无需Kindle设备,下载免费Kindle阅读软件,即可在您的手机、电脑及平板电脑上畅享阅读。

  • 点击此处下载Kindle iOS阅读软件
    iPhone/iPad/Mac
  • 点击此处下载Kindle Android阅读软件
    Android手机或平板电脑

请输入您的手机号码,获取Kindle阅读软件的下载链接。

kcpAppSendButton

购买选项

Kindle电子书价格: ¥35.49

这些促销将适用于该商品:

部分促销可以同时享受;部分促销不可与其他促销同时享受。更多详情请查看促销条款。

发送至您的Kindle设备或Kindle阅读软件

发送至您的Kindle设备或Kindle阅读软件

“Life and Breath: The Breakthrough Guide to the Latest Strategies for Fighting Asthma and Other Re spiratory Problems -- At Any Age (English Edition)”,作者:[Neil Schachter]
Kindle 应用程序广告

Life and Breath: The Breakthrough Guide to the Latest Strategies for Fighting Asthma and Other Re spiratory Problems -- At Any Age (English Edition) Kindle电子书

|
分享
<分享样章>
广告
显示所有 格式和版本 隐藏其他格式和版本
亚马逊价格
全新品最低价 非全新品最低价
Kindle电子书
¥35.49

页数 : 共336页 更先进的排版模式: 已启用 快速翻书: 已启用
语种: 英语

商品描述

作者简介

NEIL SCHACHTER, M.D., is a chaired Professor of Pulmonary and Community Medicine, Medical Director of the Respiratory Care Department, and Associate Director of the Pulmonary Division of the Mount Sinai Medical Center in New York City. Author of five books and more than four hundred articles on pulmonary disease, Dr. Schachter is past president of the American Lung Association of Medical Directors of Respiratory Care. He graduated from Columbia College and earned a medical degree at New York University Medical School. At Yale, he was appointed Director of Respiratory Therapy at Yale-New Haven Hospital, where he published his landmark research on the role of vitamin C in treating asthma.

Dr. Schachter is donating 25 percent of all earnings from this book to the American Lung Association of the City of New York in support of its educational and research programs. --此文字指其他 kindle_edition 版本。

文摘

Chapter 1

Introduction

I recognized Maxwell Harris immediately. It had been more than twenty years since I had been an undergraduate in his political science class. On a Columbia campus filled with intellectual all-stars, Maxwell Harris was a legend. He had been an advisor to every President since John Kennedy, and his bestselling books were classics in their field. But it was his personality and style that packed each seat in the large lecture hall. Compelling and articulate, he would sit at the lectern chain-smoking gold-tipped English Ovals. He would smoke each one down to the very tip and then, without taking a break, light the next cigarette with his last puff.

"My wife said she would divorce me if I didn't see a doctor about my cough," he told me as I examined him. "It keeps her up at night and she claims I'm banned from Lincoln Center for drowning out La Sylphide," he said with the same dry wit that charmed generations of students. "Can you give me a cough medicine that really works?"

But Professor Harris didn't have just a simple cough and he would need more than cough syrup. I had to tell my intellectual hero that he had chronic obstructive pulmonary disease or COPD.

He is far from alone. Over the years there has been a relentless rise in the number of cases of COPD throughout the world. In my practice at Mt. Sinai Medical Center in New York City, over 40 percent of my patients now suffer from this debilitating and frequently fatal disease. It is estimated that COPD affects 35 million Americans, but only half are aware that a lingering cough, chronic bronchitis, and shortness of breath are signs of this serious health problem.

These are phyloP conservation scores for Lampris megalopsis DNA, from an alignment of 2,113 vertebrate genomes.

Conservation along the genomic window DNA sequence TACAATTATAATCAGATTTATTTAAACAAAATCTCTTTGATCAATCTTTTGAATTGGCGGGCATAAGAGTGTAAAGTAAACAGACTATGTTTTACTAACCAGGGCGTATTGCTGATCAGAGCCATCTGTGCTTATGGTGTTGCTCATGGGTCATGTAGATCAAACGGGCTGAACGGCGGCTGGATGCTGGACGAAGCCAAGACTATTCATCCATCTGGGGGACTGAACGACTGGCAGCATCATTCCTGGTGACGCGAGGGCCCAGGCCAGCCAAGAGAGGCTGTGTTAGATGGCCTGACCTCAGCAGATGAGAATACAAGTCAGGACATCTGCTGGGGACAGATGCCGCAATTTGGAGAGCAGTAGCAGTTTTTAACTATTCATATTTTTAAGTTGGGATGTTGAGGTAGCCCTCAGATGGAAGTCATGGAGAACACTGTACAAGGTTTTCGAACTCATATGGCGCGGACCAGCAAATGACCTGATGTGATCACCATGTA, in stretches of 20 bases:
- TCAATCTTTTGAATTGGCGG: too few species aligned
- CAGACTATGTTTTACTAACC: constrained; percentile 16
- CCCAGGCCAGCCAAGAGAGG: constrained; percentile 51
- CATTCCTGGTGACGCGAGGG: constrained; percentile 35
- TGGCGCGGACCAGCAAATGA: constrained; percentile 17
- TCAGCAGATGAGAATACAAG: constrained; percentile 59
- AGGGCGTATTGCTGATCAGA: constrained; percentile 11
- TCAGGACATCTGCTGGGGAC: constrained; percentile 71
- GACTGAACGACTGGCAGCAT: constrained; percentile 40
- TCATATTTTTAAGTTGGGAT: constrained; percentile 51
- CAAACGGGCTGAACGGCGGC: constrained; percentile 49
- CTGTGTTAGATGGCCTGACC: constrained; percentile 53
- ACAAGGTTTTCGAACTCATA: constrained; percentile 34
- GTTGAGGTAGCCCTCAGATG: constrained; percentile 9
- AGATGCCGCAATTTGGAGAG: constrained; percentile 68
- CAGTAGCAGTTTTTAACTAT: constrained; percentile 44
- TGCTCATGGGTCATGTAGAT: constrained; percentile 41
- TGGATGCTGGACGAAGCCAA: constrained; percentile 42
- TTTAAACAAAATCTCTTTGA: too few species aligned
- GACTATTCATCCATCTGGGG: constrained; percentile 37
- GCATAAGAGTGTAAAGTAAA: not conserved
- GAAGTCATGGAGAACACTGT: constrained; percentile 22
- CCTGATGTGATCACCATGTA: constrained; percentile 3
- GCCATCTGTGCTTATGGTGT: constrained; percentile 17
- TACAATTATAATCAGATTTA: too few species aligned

On an international level, COPD affects more than 20 million people in Europe, almost 30 million in Latin America, and a staggering 258 million in Asia.

The Rise of an Equal Opportunity Killer

In the mid-1960s when I was in training at Bellevue Hospital, COPD was seen as a disease of old men. Most of my COPD patients were men in their sixties who had lived and played hard. Heavy drinkers with nicotine-stained fingers, they rattled windows with their coughs, keeping other patients up at night. One day I was on rounds with Dr. John McClement, the grand old man of chest medicine. In the 1920s, tuberculosis was arguably the leading public health problem in large cities in the United States. Director of the chest service at Bellevue, Dr. McClement was one of the people credited for bringing this once fatal and epidemic disease under control in New York City. That particular morning there had been more than the usual number of people with COPD admitted to the floor and there was some confusion about the patients. In their blue-and-white hospital gowns, and with their unshaven faces covered with oxygen masks, the four older men looked almost identical. "Maybe we should just number them," I joked with the insensitivity of a very young doctor.

Dr. McClement just nudged me with his elbow. "See those young women at the nursing station?" he asked, pointing to a group of nurses lighting up cigarettes with their morning coffee. "In twenty years, they too will be your patients," he predicted.

Unfortunately, he was right. Over the past two decades, I have seen a sharp rise in the number of people affected with COPD. No longer a disease of aged roues, my COPD patients include dancers, ambassadors, writers, teachers, and reporters. Even more troubling has been the startling increase in the number of women with COPD. Figures from The National Center for Health Statistics report that the rate of COPD has risen in women 100 percent since 1992.

Watching the Women

Dr. McClement's prediction was especially ominous because of the importance that epidemiologists place on disease incidence in women. Epidemiology is the study of patterns of disease. Who they are and where people become ill provides critical clues that can help us prevent and cure illness. In any situation, there can be many possible causes of disease and one of the first clues is: "Look at the women."